• Erin Patrick

It's not a goodbye, it's a see you later


It was an accident. Becoming a part of Georgia College Miracle was a happy accident.

It started with an email sent to mass communication majors: “A service organization needed public relations help.” All I knew, in the beginning of my spring semester freshman year, was that I wanted experience and that public relations was probably a good place to gain that experience. And for a service organization? That was an added bonus. Little did I know that even though I joined for experience, I’d stay For The Kids.

Fast forward to first semester sophomore year. A full-fledged member of the GC Miracle executive board. Eyes-wide, passion on fire, as I realized what it was that I’d become a part of. Not just a service organization but a markedly incredible group of individuals with a passion that shined many shades brighter than anything I’d yet experienced in college. Not just a service organization but an organization with a widespread cause, a tangible impact, a national affiliation — a movement. As the year progressed, I learned. As I learned, my attachment to this movement grew. I knew this wasn’t just a resume-enhancing leadership position or a once-a-week meeting, this was an all day, everyday commitment to being For The Kids. Our 20-ish person executive board worked all year to meet our goal of $65,000 — a goal we exceeded by $7,000. I danced with the kids, dressed up like a minion and paraded through the Children’s Hospital on Halloween, visited the NICU, and pushed and pushed to raise my part of that final $72,000.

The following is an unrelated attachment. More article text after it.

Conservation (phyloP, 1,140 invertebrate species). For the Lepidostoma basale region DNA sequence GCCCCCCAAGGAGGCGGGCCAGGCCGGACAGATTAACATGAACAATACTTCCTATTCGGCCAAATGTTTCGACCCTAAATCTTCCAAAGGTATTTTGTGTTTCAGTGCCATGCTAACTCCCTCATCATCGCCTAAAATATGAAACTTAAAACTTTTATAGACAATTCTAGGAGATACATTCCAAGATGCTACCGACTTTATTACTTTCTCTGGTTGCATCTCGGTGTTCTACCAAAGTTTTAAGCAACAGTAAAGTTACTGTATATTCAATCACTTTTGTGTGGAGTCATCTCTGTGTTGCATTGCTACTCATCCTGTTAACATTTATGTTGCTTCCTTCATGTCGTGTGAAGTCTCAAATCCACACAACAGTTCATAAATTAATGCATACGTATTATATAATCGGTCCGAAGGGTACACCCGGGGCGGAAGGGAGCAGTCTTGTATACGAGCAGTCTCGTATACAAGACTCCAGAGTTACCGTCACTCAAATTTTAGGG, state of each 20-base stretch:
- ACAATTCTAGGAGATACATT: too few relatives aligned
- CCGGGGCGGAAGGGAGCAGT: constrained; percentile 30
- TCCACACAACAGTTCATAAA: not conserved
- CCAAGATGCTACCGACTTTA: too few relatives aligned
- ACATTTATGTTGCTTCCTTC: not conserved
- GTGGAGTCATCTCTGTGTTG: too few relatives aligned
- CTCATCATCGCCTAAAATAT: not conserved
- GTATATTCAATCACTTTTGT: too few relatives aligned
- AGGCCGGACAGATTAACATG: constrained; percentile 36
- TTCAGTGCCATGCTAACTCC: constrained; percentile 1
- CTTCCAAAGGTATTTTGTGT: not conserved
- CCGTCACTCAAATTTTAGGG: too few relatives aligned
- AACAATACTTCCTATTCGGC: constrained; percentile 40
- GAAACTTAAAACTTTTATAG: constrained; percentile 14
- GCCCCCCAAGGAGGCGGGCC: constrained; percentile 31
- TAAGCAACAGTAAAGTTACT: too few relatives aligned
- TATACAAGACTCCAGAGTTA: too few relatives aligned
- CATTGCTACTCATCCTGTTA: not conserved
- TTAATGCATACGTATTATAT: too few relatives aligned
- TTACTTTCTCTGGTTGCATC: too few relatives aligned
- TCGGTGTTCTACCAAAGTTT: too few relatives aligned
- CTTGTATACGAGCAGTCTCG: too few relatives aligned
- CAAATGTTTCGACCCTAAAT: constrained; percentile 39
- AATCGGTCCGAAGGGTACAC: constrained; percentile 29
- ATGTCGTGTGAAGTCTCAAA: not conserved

There’s nothing like your first goal reveal. It’s a nervous stomach, it’s pins and needles, it’s euphoria, it’s tears, it’s dancing, it’s falling on the floor in awe, it’s For The Kids.

Needless to say, I stuck with it. I changed positions, I saw myself grow, I watched the GC Miracle family change and expand, I met the most dedicated people from all corners of campus and walks of life — each one of us having a different reason that we were For The Kids. We broke $100,000 one year and set our goal even higher to $175,000 the next. Our Miracle Family grew from about 20 people my first year to over 200 my last year — committee members, morale leaders, professors…an entire campus behind the cause. It’s sometimes hard to explain to others why GC Miracle feels so different than any other organization, and why being FTK isn’t just an acronym or a fun saying, but something that we live out everyday, and collectively devote thousands of hours to. So I try to explain how I’ve grown, how I’ve learned and seen myself change through service to others, and how that service to others — to those kids — is as tangible and real as hugging them, doing crafts with them, celebrating their birthdays and attending their soccer games.

As I say my farewells to being on the executive board and being a part of the thing that molded me into the person that is now entering the “real world,” it’s bittersweet. It’s that nervous stomach, those pins and needles, the euphoria and the tears and the dancing. It’s a lifelong commitment to the movement and to three letters: F T K. Thank you, and goodbye to Georgia College Miracle.

Forever FTK,

Erin

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